"Cows on Drugs" — a superb history of the 30-year-old fight to get unnecessary antibiotics out of food animals. Note, written by a former commissioner of the Food and Drug Administration, not exactly a wild-eyed radical:
More than 30 years ago, when I was commissioner of the United States Food and Drug Administration, we proposed eliminating the use of penicillin and two other antibiotics to promote growth in animals raised for food. When agribusiness interests persuaded Congress not to approve that regulation, we saw firsthand how strong politics can trump wise policy and good science.Even back then, this nontherapeutic use of antibiotics was being linked to the evolution of antibiotic resistance in bacteria that infect humans. To the leading microbiologists on the F.D.A.’s advisory committee, it was clearly a very bad idea to fatten animals with the same antibiotics used to treat people. But the American Meat Institute and its lobbyists in Washington blocked the F.D.A. proposal.Antibiotic resistance in your kitchen, playroom, car... — After years of begging from health advocates, the FDA and EPA are taking a second look at the chemical compound triclosan, an antibacterial that is put into, well, almost anything you can name: soaps, hand sanitizers, cutting boards, toys. Triclosan is suspected of interfering with hormone regulation in the body, and also increases resistance in organisms in our environment. (When I ask you to use hand sanitizers that contain only alcohol or salts, not antibacterials, triclosan is one of the things I'm thinking of.) The FDA will report its findings in a year. I'd rather see it happen sooner, but it's a great move.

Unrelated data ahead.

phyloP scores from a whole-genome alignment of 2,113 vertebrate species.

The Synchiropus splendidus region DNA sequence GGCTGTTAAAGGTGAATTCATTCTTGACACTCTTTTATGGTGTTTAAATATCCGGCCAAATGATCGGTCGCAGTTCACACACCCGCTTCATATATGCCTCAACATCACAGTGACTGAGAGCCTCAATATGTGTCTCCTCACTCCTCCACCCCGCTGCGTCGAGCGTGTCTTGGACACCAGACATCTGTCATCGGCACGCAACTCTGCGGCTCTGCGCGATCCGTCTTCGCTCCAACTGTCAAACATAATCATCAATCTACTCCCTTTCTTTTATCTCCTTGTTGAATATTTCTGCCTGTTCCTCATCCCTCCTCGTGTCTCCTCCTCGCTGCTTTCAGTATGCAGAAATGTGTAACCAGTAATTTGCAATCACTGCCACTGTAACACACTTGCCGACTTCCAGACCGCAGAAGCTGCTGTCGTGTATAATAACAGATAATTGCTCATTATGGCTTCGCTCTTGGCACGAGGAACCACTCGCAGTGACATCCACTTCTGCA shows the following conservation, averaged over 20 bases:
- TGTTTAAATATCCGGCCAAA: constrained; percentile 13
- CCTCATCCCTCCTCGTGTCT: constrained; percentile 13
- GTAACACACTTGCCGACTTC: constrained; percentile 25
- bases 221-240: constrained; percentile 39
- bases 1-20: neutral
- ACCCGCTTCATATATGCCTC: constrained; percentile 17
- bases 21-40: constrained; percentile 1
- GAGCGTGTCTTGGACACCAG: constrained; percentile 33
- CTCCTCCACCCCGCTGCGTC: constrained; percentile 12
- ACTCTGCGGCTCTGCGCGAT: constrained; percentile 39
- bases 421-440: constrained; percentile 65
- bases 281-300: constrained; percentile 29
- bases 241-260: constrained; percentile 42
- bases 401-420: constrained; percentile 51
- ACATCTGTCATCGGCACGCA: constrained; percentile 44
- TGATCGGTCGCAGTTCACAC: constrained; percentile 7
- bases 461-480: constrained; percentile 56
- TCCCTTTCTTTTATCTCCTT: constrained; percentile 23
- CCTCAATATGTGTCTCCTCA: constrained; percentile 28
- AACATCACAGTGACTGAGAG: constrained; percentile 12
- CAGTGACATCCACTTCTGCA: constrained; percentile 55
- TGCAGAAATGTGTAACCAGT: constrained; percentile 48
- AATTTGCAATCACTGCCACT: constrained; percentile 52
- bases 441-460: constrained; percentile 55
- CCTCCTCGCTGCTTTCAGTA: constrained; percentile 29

No progress on hospital-acquired infections — The Agency for Healthcare Research and Quality, part of the Department of Health and Human Services, has published its 2009 National Healthcare Quality Report. The news is not good. To quote the agency's own language: "Very little progress has been made on eliminating health care-associated infections." This is all hospital-acquired infections, not just MRSA, but MRSA is a leading organism. The ugly details:
- Post-operative bloodstream infections up 8%
- Post-operative catheter-associated urinary-tract infections up 3.6%
- "Selected infections due to medical care" up by 1.6%
- Bloodstream infections as a result of central lines unchanged.
Great stuff, Maryn. I have been trying to understand the methodology of the AHRQ report -- do you know if this is done via administrative coding (given some of the databases they used, e.g., HCUP, it looks like it) or reporting by hospitals or surveillance in the NHSN hospitals? I read the report and still cannot tell, and the methodology is critical to determine how valid the results are.
Thanks for any info you may have on this.
Thanks for keeping the info coming, Maryn, especially with your busy schedule with the new book.
You're right, I need to look at this! But will be too blocked up for the next few days to do so. Will try to investigate and get back.
I'm an ardent follower of your blog and I find your work very interesting.
I was wondering would be possible for us to exchange links in our blogs or news feeds.
If it's ok with please let me know. Thanx
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